Lew Barrett, the former superintendent of parks in Des Moines who had hired Robert to work while at the university, had moved to Newark, New Jersey, where he had been employed for several years. He saw great potential in Robert to move into the recreation field and encouraged him to work for him in New Jersey and attend the National Recreation School (NRS) in New York City. Deciding to explore this new opportunity, Robert and his new wife drove to Newark in September only to discover that there was no job waiting for him, since Lew had been recently fired from his job when a new mayor took office. They drove on to New York City to let the National Recreation School know he wouldn’t be attending. However, the staff felt he was exactly the kind of person they wanted to encourage to join the recreation field, and they promised them both jobs if he would attend. True to their word, Robert became athletic director at two churches, while Dorothy worked at a settlement house, Stuyvessant House, during the year they were in New York City.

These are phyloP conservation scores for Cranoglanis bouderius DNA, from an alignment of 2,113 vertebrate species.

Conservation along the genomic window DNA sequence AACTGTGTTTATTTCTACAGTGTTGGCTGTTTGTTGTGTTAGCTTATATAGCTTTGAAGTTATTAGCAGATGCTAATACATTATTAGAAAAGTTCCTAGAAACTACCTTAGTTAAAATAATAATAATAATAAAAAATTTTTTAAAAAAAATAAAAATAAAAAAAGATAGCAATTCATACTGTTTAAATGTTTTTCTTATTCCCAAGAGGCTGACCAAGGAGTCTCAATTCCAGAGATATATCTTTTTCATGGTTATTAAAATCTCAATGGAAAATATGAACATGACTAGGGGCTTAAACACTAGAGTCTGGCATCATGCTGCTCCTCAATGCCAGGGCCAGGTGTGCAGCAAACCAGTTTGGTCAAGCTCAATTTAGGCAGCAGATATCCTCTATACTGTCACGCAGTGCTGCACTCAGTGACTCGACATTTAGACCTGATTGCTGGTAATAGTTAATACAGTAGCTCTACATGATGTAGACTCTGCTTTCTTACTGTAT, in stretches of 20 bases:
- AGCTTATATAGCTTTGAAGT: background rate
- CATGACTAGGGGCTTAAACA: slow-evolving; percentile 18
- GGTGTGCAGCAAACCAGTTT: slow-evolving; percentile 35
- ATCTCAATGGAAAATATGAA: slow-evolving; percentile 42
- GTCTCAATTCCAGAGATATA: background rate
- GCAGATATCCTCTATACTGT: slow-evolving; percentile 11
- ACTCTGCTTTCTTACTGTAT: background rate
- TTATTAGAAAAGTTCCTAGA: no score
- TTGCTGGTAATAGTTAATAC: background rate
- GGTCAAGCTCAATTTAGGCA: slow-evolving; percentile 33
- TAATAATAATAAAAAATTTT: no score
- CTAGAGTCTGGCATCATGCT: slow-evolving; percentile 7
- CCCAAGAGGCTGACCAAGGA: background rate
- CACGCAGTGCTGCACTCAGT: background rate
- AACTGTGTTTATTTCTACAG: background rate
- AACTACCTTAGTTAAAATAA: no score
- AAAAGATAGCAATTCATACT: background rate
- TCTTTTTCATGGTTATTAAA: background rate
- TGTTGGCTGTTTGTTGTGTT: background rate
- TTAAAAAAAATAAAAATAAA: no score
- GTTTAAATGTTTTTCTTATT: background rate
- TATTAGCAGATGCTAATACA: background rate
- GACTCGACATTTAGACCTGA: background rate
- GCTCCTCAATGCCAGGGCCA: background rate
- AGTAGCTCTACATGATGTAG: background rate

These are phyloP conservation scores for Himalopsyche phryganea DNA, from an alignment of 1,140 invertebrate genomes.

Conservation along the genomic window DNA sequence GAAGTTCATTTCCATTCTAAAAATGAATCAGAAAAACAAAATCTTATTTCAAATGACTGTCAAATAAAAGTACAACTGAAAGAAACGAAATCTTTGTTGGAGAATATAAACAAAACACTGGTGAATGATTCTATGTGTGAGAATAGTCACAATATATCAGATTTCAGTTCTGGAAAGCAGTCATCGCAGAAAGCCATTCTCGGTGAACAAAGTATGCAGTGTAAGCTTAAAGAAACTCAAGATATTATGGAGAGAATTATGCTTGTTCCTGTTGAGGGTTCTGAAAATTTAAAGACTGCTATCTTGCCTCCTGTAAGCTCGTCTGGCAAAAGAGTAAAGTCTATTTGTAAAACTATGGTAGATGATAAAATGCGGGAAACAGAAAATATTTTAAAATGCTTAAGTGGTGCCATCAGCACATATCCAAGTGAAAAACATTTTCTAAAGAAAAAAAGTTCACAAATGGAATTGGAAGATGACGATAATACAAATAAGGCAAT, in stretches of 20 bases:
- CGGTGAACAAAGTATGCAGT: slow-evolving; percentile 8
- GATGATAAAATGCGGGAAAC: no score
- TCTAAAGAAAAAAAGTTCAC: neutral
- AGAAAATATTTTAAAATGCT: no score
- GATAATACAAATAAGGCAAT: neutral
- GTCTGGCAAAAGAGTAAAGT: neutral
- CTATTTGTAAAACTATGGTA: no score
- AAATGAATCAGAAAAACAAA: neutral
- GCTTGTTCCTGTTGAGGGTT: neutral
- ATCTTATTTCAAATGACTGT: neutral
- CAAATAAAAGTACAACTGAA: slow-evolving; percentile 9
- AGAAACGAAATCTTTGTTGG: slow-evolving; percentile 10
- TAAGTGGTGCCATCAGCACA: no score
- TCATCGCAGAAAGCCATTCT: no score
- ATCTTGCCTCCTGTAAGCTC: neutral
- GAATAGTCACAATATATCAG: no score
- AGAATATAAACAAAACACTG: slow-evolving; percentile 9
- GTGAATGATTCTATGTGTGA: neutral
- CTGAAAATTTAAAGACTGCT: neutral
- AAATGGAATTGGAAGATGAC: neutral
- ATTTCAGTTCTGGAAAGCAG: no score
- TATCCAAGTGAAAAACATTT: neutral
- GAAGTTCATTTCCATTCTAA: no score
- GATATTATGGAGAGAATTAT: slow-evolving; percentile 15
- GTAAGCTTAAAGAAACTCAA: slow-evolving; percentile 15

There were three courses of instruction at the National Recreation School. The Theory of Recreation presented the philosophy of leisure, its role in contemporary society, and character education through play and recreation. Recreation Administration covered the organization and administration of play centers and park areas, principles of planning and constructing play facilities, budgeting and financial management, personnel administration, conducting community surveys, and principles of publicity. The Recreation Program course examined how to organize and lead various games and athletic events including baseball, softball, basketball, tennis, and others as well as community drama, community music, arts and crafts, nature study, dancing, and teaching activities for pre-adolescent children.

While finishing up his studies at NRS, Howard Braucher, director of the National Recreation Association (NRA), asked him to conduct a study of recreation needs in Hastings-On-Hudson, a small community 20 miles north of Manhattan. The townspeople were demanding better recreation for their community’s children after experiencing problems with juvenile delinquency. After completing the study, Robert made four recommendations: build three new playgrounds, open schools to after-hours programs, broaden the recreation program to conduct various year-round activities, and hire a full-time recreation director. Because he was a recent graduate of NRS and a qualified recreation professional, the town hired Robert as their recreation director.